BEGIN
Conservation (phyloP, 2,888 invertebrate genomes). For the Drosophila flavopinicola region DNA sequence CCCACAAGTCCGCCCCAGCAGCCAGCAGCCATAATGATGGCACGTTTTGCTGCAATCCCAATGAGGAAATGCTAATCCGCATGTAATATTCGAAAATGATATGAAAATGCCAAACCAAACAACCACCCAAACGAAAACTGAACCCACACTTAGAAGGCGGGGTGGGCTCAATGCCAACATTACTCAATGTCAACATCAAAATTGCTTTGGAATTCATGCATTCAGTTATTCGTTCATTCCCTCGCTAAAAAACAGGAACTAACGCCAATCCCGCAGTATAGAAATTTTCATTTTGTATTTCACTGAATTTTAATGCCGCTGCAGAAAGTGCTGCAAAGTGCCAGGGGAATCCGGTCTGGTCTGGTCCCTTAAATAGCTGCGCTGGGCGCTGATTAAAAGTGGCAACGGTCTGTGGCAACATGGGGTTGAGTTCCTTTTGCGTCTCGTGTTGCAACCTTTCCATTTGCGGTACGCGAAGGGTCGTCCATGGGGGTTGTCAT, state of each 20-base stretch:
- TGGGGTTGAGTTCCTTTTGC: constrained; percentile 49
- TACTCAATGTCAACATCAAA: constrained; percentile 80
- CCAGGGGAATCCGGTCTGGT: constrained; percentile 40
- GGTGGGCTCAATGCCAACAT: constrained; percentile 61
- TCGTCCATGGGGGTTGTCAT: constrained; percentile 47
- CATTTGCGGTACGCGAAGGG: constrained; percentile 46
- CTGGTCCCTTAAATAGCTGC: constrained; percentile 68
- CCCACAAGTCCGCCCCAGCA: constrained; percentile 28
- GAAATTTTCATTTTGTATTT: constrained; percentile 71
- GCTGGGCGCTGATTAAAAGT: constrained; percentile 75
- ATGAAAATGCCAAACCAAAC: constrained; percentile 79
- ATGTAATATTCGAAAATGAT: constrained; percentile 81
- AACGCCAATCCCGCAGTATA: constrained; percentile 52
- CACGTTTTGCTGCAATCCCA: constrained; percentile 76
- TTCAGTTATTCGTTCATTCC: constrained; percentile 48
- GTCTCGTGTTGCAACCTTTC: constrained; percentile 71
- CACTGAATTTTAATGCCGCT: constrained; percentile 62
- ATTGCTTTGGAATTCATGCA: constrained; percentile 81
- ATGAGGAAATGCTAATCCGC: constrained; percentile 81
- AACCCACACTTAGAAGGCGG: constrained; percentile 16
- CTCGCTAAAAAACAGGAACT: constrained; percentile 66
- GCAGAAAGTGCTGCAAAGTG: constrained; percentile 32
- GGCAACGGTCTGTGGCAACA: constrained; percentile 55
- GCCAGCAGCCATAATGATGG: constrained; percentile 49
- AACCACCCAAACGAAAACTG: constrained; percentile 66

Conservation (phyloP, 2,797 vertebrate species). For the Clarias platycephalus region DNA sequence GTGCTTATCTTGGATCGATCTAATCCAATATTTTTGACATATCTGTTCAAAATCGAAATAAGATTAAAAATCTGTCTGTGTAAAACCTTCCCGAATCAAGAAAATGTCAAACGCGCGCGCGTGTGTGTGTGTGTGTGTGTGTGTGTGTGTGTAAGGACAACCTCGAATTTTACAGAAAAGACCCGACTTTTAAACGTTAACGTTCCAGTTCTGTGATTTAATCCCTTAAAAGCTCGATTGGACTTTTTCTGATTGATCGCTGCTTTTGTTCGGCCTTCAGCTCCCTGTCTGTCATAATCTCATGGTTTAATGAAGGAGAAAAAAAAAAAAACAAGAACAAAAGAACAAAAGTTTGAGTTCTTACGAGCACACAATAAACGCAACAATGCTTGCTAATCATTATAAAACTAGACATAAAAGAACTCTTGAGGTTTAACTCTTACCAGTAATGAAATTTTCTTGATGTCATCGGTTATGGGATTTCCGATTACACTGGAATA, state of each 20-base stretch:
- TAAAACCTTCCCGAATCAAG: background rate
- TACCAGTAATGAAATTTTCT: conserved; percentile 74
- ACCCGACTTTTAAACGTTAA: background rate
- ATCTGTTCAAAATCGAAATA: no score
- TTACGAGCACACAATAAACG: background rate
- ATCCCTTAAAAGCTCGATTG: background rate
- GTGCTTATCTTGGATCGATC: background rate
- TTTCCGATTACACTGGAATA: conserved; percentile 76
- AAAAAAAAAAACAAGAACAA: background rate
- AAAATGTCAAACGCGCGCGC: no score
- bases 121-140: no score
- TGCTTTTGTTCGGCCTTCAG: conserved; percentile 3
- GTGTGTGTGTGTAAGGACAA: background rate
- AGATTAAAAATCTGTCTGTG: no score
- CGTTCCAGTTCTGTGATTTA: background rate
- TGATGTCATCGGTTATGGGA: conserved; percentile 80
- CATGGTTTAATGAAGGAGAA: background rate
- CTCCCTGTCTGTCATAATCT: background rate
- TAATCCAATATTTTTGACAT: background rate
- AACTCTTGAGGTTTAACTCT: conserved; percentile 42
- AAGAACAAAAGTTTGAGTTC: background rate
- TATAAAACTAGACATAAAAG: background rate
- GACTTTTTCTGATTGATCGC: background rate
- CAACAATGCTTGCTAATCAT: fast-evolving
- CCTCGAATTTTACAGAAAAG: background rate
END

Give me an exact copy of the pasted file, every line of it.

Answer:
Conservation (phyloP, 2,888 invertebrate genomes). For the Drosophila flavopinicola region DNA sequence CCCACAAGTCCGCCCCAGCAGCCAGCAGCCATAATGATGGCACGTTTTGCTGCAATCCCAATGAGGAAATGCTAATCCGCATGTAATATTCGAAAATGATATGAAAATGCCAAACCAAACAACCACCCAAACGAAAACTGAACCCACACTTAGAAGGCGGGGTGGGCTCAATGCCAACATTACTCAATGTCAACATCAAAATTGCTTTGGAATTCATGCATTCAGTTATTCGTTCATTCCCTCGCTAAAAAACAGGAACTAACGCCAATCCCGCAGTATAGAAATTTTCATTTTGTATTTCACTGAATTTTAATGCCGCTGCAGAAAGTGCTGCAAAGTGCCAGGGGAATCCGGTCTGGTCTGGTCCCTTAAATAGCTGCGCTGGGCGCTGATTAAAAGTGGCAACGGTCTGTGGCAACATGGGGTTGAGTTCCTTTTGCGTCTCGTGTTGCAACCTTTCCATTTGCGGTACGCGAAGGGTCGTCCATGGGGGTTGTCAT, state of each 20-base stretch:
- TGGGGTTGAGTTCCTTTTGC: constrained; percentile 49
- TACTCAATGTCAACATCAAA: constrained; percentile 80
- CCAGGGGAATCCGGTCTGGT: constrained; percentile 40
- GGTGGGCTCAATGCCAACAT: constrained; percentile 61
- TCGTCCATGGGGGTTGTCAT: constrained; percentile 47
- CATTTGCGGTACGCGAAGGG: constrained; percentile 46
- CTGGTCCCTTAAATAGCTGC: constrained; percentile 68
- CCCACAAGTCCGCCCCAGCA: constrained; percentile 28
- GAAATTTTCATTTTGTATTT: constrained; percentile 71
- GCTGGGCGCTGATTAAAAGT: constrained; percentile 75
- ATGAAAATGCCAAACCAAAC: constrained; percentile 79
- ATGTAATATTCGAAAATGAT: constrained; percentile 81
- AACGCCAATCCCGCAGTATA: constrained; percentile 52
- CACGTTTTGCTGCAATCCCA: constrained; percentile 76
- TTCAGTTATTCGTTCATTCC: constrained; percentile 48
- GTCTCGTGTTGCAACCTTTC: constrained; percentile 71
- CACTGAATTTTAATGCCGCT: constrained; percentile 62
- ATTGCTTTGGAATTCATGCA: constrained; percentile 81
- ATGAGGAAATGCTAATCCGC: constrained; percentile 81
- AACCCACACTTAGAAGGCGG: constrained; percentile 16
- CTCGCTAAAAAACAGGAACT: constrained; percentile 66
- GCAGAAAGTGCTGCAAAGTG: constrained; percentile 32
- GGCAACGGTCTGTGGCAACA: constrained; percentile 55
- GCCAGCAGCCATAATGATGG: constrained; percentile 49
- AACCACCCAAACGAAAACTG: constrained; percentile 66

Conservation (phyloP, 2,797 vertebrate species). For the Clarias platycephalus region DNA sequence GTGCTTATCTTGGATCGATCTAATCCAATATTTTTGACATATCTGTTCAAAATCGAAATAAGATTAAAAATCTGTCTGTGTAAAACCTTCCCGAATCAAGAAAATGTCAAACGCGCGCGCGTGTGTGTGTGTGTGTGTGTGTGTGTGTGTGTAAGGACAACCTCGAATTTTACAGAAAAGACCCGACTTTTAAACGTTAACGTTCCAGTTCTGTGATTTAATCCCTTAAAAGCTCGATTGGACTTTTTCTGATTGATCGCTGCTTTTGTTCGGCCTTCAGCTCCCTGTCTGTCATAATCTCATGGTTTAATGAAGGAGAAAAAAAAAAAAACAAGAACAAAAGAACAAAAGTTTGAGTTCTTACGAGCACACAATAAACGCAACAATGCTTGCTAATCATTATAAAACTAGACATAAAAGAACTCTTGAGGTTTAACTCTTACCAGTAATGAAATTTTCTTGATGTCATCGGTTATGGGATTTCCGATTACACTGGAATA, state of each 20-base stretch:
- TAAAACCTTCCCGAATCAAG: background rate
- TACCAGTAATGAAATTTTCT: conserved; percentile 74
- ACCCGACTTTTAAACGTTAA: background rate
- ATCTGTTCAAAATCGAAATA: no score
- TTACGAGCACACAATAAACG: background rate
- ATCCCTTAAAAGCTCGATTG: background rate
- GTGCTTATCTTGGATCGATC: background rate
- TTTCCGATTACACTGGAATA: conserved; percentile 76
- AAAAAAAAAAACAAGAACAA: background rate
- AAAATGTCAAACGCGCGCGC: no score
- bases 121-140: no score
- TGCTTTTGTTCGGCCTTCAG: conserved; percentile 3
- GTGTGTGTGTGTAAGGACAA: background rate
- AGATTAAAAATCTGTCTGTG: no score
- CGTTCCAGTTCTGTGATTTA: background rate
- TGATGTCATCGGTTATGGGA: conserved; percentile 80
- CATGGTTTAATGAAGGAGAA: background rate
- CTCCCTGTCTGTCATAATCT: background rate
- TAATCCAATATTTTTGACAT: background rate
- AACTCTTGAGGTTTAACTCT: conserved; percentile 42
- AAGAACAAAAGTTTGAGTTC: background rate
- TATAAAACTAGACATAAAAG: background rate
- GACTTTTTCTGATTGATCGC: background rate
- CAACAATGCTTGCTAATCAT: fast-evolving
- CCTCGAATTTTACAGAAAAG: background rate